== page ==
The circumference is twice the product of $π$ and the radius. The area is the product of $π$ and the square of the radius.

The circumference of a circle with radius $r$ is twice the product of $π$ and $r.$ Furthermore, its area is the product of $π$ and $r_{2}.$ Since the radius is $6.5$ meters, the circumference and area can be calculated.

Formula | Substitute | Simplify | Approximate | |
---|---|---|---|---|

Circumference | $C=2πr$ | $C=2π(6.5)$ | $C=13π$ | $C≈40.8$ |

Area | $A=πr_{2}$ | $A=π(6.5_{2})$ | $A=42.25π$ | $A≈132.7$ |

The circumference and area of the circle located at the center of the soccer field are about $40.8$ meters and $132.7$ square meters, respectively.

Maya bought $20$ meters of fencing with the hopes of constructing a circular dog run for her dog Opie. Because Opie is a large Saint Bernard, she wants the area of the dog run to be at least $30$ square meters.

With a circumference of $20$ meters, is the area of the dog run at least $30$ square meters?{"type":"choice","form":{"alts":["Yes","No"],"noSort":true},"formTextBefore":"","formTextAfter":"","answer":0}

Start by finding the radius of the circle.

Because the dog run is in the shape of a circle, its area is the product of $π$ and the square of the radius. Therefore, to find the area of the circle, the first step is to find the radius. Since it is already known that the circumference is $20$ meters, the formula for the circumference will be used to find the radius.
The radius of Opie's circular dog run is about $3.18$ meters.
With this information, the area of the dog run can be calculated.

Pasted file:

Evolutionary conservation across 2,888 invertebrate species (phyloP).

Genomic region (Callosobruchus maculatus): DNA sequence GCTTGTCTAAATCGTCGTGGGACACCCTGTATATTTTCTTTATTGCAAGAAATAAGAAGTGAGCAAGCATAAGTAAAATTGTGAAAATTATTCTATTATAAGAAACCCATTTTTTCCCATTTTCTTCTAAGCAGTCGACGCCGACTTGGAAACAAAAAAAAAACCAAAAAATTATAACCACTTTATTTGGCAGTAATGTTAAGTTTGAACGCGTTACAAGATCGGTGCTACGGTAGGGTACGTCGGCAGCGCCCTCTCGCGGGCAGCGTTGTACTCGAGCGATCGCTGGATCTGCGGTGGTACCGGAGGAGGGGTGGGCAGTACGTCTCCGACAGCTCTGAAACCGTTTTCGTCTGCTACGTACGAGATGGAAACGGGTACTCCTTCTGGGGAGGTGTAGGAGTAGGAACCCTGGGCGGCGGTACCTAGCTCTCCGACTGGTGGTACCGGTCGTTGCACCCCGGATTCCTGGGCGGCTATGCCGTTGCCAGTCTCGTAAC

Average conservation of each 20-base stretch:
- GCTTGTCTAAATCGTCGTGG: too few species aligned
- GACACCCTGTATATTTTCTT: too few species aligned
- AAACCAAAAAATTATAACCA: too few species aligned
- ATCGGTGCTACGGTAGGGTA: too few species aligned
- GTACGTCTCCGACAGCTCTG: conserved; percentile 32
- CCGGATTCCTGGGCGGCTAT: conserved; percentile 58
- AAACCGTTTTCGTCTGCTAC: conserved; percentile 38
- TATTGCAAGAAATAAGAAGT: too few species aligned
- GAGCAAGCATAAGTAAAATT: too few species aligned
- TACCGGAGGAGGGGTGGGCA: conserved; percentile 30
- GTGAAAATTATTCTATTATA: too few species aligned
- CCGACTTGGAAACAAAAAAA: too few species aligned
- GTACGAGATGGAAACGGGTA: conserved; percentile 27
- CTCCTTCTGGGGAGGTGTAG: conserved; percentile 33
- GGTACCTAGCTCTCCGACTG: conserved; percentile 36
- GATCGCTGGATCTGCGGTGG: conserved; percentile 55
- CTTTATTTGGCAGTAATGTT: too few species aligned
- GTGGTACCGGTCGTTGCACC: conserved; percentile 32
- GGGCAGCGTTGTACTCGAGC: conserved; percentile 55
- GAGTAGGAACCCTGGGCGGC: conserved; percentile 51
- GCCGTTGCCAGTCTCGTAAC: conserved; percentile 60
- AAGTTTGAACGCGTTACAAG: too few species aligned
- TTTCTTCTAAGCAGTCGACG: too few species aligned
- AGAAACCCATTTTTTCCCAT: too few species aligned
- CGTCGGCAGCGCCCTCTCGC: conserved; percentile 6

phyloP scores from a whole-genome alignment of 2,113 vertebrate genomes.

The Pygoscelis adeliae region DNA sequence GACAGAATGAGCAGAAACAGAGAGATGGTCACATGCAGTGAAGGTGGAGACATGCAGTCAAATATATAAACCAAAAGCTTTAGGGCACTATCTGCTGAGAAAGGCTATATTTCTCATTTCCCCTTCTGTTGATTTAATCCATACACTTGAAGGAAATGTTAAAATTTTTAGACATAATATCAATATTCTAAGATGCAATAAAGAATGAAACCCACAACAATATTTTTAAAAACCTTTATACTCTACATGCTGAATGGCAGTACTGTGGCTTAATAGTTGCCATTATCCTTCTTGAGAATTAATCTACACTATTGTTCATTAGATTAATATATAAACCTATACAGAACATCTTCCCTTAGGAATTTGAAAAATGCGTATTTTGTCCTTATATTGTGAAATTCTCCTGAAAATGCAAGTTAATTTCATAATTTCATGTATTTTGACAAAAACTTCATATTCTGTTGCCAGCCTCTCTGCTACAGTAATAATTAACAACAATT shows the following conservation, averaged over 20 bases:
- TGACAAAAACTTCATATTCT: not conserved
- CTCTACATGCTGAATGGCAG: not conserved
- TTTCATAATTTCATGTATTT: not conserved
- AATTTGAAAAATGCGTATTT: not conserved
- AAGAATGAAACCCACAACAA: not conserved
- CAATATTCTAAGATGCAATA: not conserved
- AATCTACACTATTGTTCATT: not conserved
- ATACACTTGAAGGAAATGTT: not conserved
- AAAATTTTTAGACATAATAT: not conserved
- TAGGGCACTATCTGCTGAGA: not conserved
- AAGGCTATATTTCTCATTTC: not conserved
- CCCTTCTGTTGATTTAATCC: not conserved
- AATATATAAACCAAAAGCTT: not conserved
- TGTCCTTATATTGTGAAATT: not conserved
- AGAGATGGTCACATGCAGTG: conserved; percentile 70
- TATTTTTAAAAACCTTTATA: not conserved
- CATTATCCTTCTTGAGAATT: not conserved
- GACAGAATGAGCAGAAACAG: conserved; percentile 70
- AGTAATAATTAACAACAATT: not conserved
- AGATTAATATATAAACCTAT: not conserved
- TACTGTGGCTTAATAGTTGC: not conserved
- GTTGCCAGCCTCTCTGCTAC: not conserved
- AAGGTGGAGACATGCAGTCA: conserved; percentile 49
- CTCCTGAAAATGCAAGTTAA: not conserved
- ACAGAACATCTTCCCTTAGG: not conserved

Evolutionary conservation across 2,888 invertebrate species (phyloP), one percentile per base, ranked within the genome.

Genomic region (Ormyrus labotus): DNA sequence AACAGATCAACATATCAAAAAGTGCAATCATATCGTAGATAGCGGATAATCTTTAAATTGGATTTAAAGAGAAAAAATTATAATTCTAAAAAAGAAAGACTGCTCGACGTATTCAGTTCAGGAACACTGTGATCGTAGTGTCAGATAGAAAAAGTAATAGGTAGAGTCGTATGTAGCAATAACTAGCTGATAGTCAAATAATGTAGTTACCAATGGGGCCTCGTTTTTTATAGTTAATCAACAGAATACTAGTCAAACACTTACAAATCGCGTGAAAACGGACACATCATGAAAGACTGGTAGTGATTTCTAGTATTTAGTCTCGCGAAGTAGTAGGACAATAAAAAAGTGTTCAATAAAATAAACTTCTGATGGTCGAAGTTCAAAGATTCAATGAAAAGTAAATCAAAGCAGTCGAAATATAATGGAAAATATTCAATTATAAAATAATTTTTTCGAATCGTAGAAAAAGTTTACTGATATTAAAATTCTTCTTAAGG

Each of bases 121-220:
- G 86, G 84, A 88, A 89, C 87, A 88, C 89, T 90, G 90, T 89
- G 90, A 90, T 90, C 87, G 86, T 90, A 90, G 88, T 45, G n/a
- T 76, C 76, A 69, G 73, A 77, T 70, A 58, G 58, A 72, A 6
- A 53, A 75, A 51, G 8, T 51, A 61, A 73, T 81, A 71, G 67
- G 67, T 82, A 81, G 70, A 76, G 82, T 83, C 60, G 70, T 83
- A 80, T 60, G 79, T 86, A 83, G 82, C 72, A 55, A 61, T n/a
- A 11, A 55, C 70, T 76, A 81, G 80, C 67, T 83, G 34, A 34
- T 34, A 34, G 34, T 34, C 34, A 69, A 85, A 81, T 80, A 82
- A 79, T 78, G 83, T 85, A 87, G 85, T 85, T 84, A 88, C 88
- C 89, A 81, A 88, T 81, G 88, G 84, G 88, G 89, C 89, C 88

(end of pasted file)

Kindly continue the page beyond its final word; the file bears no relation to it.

The area of Opie's dog run is about $31.8$ square meters. This is enough for him to have happy and healthy playtime!

$C=2πr $

Since Maya bought and used $20$ meters of fencing, the circumference measures $20$ meters. This value can be substituted in the above formula to find the radius $r.$
$C=2πr$

Substitute

$C=20$

$20=2πr$

Solve for $r$

DivEqn

$LHS/2=RHS/2$

$10=πr$

DivEqn

$LHS/π=RHS/π$

$π10 =r$

RearrangeEqn

Rearrange equation

$r=π10 $

UseCalc

Use a calculator

$r=3.183098…$

RoundSigDig

Round to $3$ significant digit(s)

$r≈3.18$

$A=πr_{2} $

To do so, $3.18$ will be substituted for $r$ in the formula for the area of a circle.
$A=πr_{2}$

Substitute

$r=3.18$

$A=π(3.18_{2})$

Evaluate right-hand side

CalcPow

Calculate power

$A=π(10.1124)$

Multiply

Multiply

$A=31.769041$

RoundSigDig

Round to $3$ significant digit(s)

$A≈31.8$

For the following questions, approximate the answers to one decimal place. Do *not* include units in the answer.

Now, two-dimensional figures will be left aside to move forward into solids, which are three-dimensional shapes.

Two solids with the same height and the same cross-sectional area at every altitude have the same volume. This means that, as long as their heights are equal, skewed versions of the same solid have the same volume.
### Proof

Informal Justification

If $V_{1}$ and $V_{2}$ are the volumes of the above solids, then they are equal.

$V_{1}=V_{2}$

This principle will be proven by using a set of *identical* coins. Consider a stack in which each of these coins is placed directly on top of each other. Consider also another stack where the coins lie on top of each other, but are not aligned.

The first stack can be considered as a right cylinder. Similarly, the second stack can be considered as an oblique cylinder, which is a *skewed* version of the first cylinder. Because the coins are identical, the cross-sectional areas of the cylinders at the same altitude are the same.

Since the coins are identical, they have the same volume. Furthermore, since the height is the same for both stacks, they both have the same number of coins. Therefore, both stacks — cylinders — have the same volume. This reasoning is strongly based on the assumption that the face of the coins have the same area.

A cylinder is a three-dimensional figure that has two circular bases that are parallel and equal in size, connected by a curved surface.

The axis of a cylinder is the segment that connects the center of the bases. The
If the axis of a cylinder is not perpendicular to the bases, it is called an oblique cylinder.

If the dimensions of a cylinder are known, then its volume and surface area can be calculated.

The volume of a cylinder is calculated by multiplying the base's area by its height.